How do you expand an idea? I have this idea for years now, but as soon as I try to expand it, it starts to sound boring and then I just dunno which way to go with this.

-Journal of Chrissie


Hi there!

Thanks for the question. It can be difficult and sometimes impossible to expand an idea, even if it’s a good one. Sometimes there just isn’t enough meat to expand an idea, at which point it could remain a short story or an essay. There’s nothing wrong with this, it’s just what happens sometimes.

However, if this is something you’re constantly running into, then there are some things you can do to try to expand upon it. The first thing I would do is put your ideas down on paper. Get it down and then read it, then re-read it. Try adding a line if you can here or there to see where it goes. You can also try ‘what if’ scenarios to see what would happen if the story goes a different way then you originally want it to.

While adding to the summary you’ve written, don’t be afraid to come up with characters on the side. Come up with a few main protagonists and antagonists that would work in this idea. Now answer the following questions:
What’s their background?
What are their vices?
What would you include about their backstory?
What’s their personality like?
In the antagonist’s case, what circumstances pushed this character into the ‘bad guy’ role?

If you can answer these questions, you’ve already expanded on your story. Now add them in with everything you answered in these questions and build your idea around them. There you go, you’ve expanded your idea by adding in new ideas and new topics to cover in order to enhance the initial idea.

Another thing to try is simply talking about the idea. I know that may sound obvious, but a lot of people are worried about sharing their ideas with friends or in a writing circle community due to someone stealing their idea. It’s a risk that we all have to contend with, but it’s honestly something that rarely happens in writing circles, one because litigation can happen, two because no one want’s their own IP being copied either.

Finally, and I know no one wants to hear this, but be open and willing to accept that the idea may not be great. It’s okay to have a good idea and not have it pan out into anything. Sometimes ideas will simply stay as ideas. There’s nothing wrong with that.

Anyway, let’s turn it over to my readers. Do you have any advice or anything to add? Am I right on or do you think that there’s more to it?

Thanks!



Readers,

Do you have a question about writing, publishing, my stories, etc? Please feel free to post a comment or email me.

jimthewritingwizard@gmail.com

I’ll use those comments to select my next blog post.

I have been writing for several years, have 4 published works, experience with publishing and independent work, so I can hopefully be of assistance.

Please note, I only do one of these a day and will do my best to respond to everyone, but it may take some time.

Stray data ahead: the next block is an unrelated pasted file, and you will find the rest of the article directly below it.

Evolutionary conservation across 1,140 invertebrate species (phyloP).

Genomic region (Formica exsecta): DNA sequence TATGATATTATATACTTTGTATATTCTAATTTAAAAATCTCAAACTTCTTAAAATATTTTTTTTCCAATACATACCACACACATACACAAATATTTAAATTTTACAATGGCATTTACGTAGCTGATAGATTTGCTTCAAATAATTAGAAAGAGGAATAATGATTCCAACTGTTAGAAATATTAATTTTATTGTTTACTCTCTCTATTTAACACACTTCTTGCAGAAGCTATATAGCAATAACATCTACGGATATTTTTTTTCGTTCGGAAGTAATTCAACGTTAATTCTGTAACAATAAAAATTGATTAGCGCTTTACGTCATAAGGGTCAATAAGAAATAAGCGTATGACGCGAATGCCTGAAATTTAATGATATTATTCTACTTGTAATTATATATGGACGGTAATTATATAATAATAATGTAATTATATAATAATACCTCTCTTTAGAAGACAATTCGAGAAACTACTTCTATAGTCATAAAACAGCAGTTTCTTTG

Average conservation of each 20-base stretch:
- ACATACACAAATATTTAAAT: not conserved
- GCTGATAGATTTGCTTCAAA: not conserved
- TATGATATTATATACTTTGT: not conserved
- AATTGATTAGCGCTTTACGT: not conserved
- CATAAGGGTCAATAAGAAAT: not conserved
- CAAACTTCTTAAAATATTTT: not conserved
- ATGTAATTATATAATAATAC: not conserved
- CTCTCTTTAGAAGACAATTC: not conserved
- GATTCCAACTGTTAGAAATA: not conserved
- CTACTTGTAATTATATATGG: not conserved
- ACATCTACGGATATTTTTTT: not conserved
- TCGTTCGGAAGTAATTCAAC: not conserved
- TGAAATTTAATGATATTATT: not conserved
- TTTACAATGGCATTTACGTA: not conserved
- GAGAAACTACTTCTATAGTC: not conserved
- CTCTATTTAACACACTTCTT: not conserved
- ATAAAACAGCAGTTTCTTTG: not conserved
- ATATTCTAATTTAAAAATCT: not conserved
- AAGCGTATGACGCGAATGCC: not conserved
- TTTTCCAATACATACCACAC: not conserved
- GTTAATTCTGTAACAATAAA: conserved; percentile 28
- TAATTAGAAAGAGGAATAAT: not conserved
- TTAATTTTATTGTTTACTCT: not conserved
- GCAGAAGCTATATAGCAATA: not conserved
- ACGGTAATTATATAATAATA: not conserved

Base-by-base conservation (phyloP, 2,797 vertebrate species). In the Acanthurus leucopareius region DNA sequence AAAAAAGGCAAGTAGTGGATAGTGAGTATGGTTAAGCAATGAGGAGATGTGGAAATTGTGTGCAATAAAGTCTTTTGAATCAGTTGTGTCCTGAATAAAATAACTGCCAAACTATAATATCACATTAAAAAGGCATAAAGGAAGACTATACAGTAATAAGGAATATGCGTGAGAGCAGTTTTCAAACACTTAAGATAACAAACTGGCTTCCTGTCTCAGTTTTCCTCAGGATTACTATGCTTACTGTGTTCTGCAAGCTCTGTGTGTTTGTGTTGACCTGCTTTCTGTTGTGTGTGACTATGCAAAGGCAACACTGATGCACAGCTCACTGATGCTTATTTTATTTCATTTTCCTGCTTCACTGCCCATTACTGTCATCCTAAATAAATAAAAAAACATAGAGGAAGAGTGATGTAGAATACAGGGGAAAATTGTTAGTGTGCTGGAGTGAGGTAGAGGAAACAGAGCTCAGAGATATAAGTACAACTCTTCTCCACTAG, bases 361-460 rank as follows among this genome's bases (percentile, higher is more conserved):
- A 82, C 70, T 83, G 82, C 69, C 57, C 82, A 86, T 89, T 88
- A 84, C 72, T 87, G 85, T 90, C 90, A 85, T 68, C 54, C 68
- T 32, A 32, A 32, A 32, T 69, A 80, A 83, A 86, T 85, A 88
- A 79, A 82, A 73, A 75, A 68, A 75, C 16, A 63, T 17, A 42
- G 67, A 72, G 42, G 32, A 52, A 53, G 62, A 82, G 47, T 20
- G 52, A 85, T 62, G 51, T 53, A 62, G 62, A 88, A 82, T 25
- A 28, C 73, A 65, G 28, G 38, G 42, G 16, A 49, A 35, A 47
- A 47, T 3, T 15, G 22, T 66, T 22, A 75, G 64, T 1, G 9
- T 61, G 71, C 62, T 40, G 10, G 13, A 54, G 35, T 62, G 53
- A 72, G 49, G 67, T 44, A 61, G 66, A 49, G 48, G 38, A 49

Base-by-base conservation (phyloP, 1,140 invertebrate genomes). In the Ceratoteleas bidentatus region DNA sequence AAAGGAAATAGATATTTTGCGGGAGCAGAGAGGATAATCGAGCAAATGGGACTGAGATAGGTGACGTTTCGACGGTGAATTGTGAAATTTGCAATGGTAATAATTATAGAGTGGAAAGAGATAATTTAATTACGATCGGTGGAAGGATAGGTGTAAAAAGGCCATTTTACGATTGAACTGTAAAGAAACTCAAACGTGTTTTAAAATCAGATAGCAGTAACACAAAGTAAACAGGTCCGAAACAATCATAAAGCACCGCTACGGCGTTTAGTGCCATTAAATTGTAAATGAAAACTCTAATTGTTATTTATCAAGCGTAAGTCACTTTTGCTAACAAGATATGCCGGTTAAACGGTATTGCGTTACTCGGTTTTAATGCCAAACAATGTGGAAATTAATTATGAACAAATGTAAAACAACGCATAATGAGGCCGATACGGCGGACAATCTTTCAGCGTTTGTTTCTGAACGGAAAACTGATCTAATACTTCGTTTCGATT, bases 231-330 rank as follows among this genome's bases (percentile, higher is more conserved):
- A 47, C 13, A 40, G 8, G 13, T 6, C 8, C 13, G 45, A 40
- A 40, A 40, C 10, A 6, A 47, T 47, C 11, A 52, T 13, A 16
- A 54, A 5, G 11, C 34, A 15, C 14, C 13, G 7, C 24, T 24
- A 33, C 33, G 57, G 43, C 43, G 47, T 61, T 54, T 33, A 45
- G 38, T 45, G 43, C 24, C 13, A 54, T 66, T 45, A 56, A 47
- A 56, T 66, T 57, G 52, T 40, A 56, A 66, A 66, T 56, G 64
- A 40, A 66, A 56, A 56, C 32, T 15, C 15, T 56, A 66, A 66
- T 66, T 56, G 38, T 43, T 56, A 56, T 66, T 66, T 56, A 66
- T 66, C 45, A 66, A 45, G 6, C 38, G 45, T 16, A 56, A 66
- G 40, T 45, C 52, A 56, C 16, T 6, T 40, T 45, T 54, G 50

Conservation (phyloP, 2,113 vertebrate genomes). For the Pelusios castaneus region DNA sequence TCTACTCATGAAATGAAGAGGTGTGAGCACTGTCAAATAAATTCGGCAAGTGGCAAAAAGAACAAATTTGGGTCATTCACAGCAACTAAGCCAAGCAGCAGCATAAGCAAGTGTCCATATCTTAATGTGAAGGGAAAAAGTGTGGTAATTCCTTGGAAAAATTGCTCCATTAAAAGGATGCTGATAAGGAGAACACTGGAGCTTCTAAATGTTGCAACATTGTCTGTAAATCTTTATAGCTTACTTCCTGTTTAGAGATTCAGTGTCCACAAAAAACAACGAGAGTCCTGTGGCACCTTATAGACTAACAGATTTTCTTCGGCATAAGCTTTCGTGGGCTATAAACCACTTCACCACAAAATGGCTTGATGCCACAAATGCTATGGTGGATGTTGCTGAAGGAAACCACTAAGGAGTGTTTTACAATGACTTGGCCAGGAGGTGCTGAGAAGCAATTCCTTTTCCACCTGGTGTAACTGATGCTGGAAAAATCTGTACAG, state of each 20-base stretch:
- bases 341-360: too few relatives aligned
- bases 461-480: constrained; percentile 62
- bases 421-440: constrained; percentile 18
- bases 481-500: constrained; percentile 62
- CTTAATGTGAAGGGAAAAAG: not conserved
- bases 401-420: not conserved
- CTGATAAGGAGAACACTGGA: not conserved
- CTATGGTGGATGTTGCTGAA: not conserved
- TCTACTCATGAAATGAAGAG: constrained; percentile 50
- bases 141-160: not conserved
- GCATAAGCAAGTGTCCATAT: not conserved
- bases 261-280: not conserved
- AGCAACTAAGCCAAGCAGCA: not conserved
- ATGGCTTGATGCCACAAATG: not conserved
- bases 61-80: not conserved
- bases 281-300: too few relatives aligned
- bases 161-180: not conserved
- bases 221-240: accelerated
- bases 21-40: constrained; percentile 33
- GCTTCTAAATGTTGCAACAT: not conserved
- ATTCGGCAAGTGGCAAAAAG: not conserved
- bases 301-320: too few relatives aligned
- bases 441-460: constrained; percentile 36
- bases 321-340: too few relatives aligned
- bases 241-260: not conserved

Also, feel free to check out my works of Fantasy and Historical Fiction, Available on Amazon and where ever books are sold. See the link below:

http://www.amazon.com/James-Harrington/e/B00P7FBXTU

Note:
If you have read my books, PLEASE log into Amazon and post a review. I really love to hear everyone’s thoughts and constructive criticisms. Reviews help get my book attention and word of mouth is everything in this business!

Thanks friends!

Catch you on the flip side!

-Jim

1 Comment on “Idea Expansion and Growth #Writing #Author #Advice

  1. Jim – good, solid advice there. I probably missed you saying it over all this time, but are you a planner? There was too much regimentation there – too much discipline for me to think you’re a pantser – at least not one as undisciplined as I am.
    When I have this happen there can be a number of reasons. Usually, it’s because I was busy with other things at the time and just jotted a brief note in my idea file. The first piece of advice I would offer is of prevention – when you get an idea is usually when you have the most interest in it – when it’s its hottest. Spend a little time fleshing it out beyond a sentence or two before you set it aside to simmer. The more you can have documented, the more likely you can preserve the original idea and where you subconscious was going to go with it when it first emerged.
    Of course, the question is posed AFTER time has passed, so the above advice is more like an “I told you so.” In my experience, when I revisit an idea even after a brief time, it’s no longer the same idea that I was excited about. Here’s another thought of what to do. If you’re prone to writing down ideas (like I used to be, when I was afraid that I wouldn’t be able to think of something to write about), pull them all out, and see if any of them can be joined together. I recently wrote a story from four different ideas I’d written down over a span of five years or so. Pulling teh ideas together expanded each one, and created something I hadn’t initially envisioned.
    One last note – Jim’s notion of talking about the idea is okay, but make sure you write it all down (or record it) as you’re discussing it. I’ve heard that there are studies that indicate that when you talk through a story, your brain thinks it’s already written it and loses interest (“already done that”) when you try to return to it. If you’re someone who needs the inspiration of that initial excitement to move forward, then be sure to capture as much of it as you can up front.
    Hope my extra pennies help…

    Like

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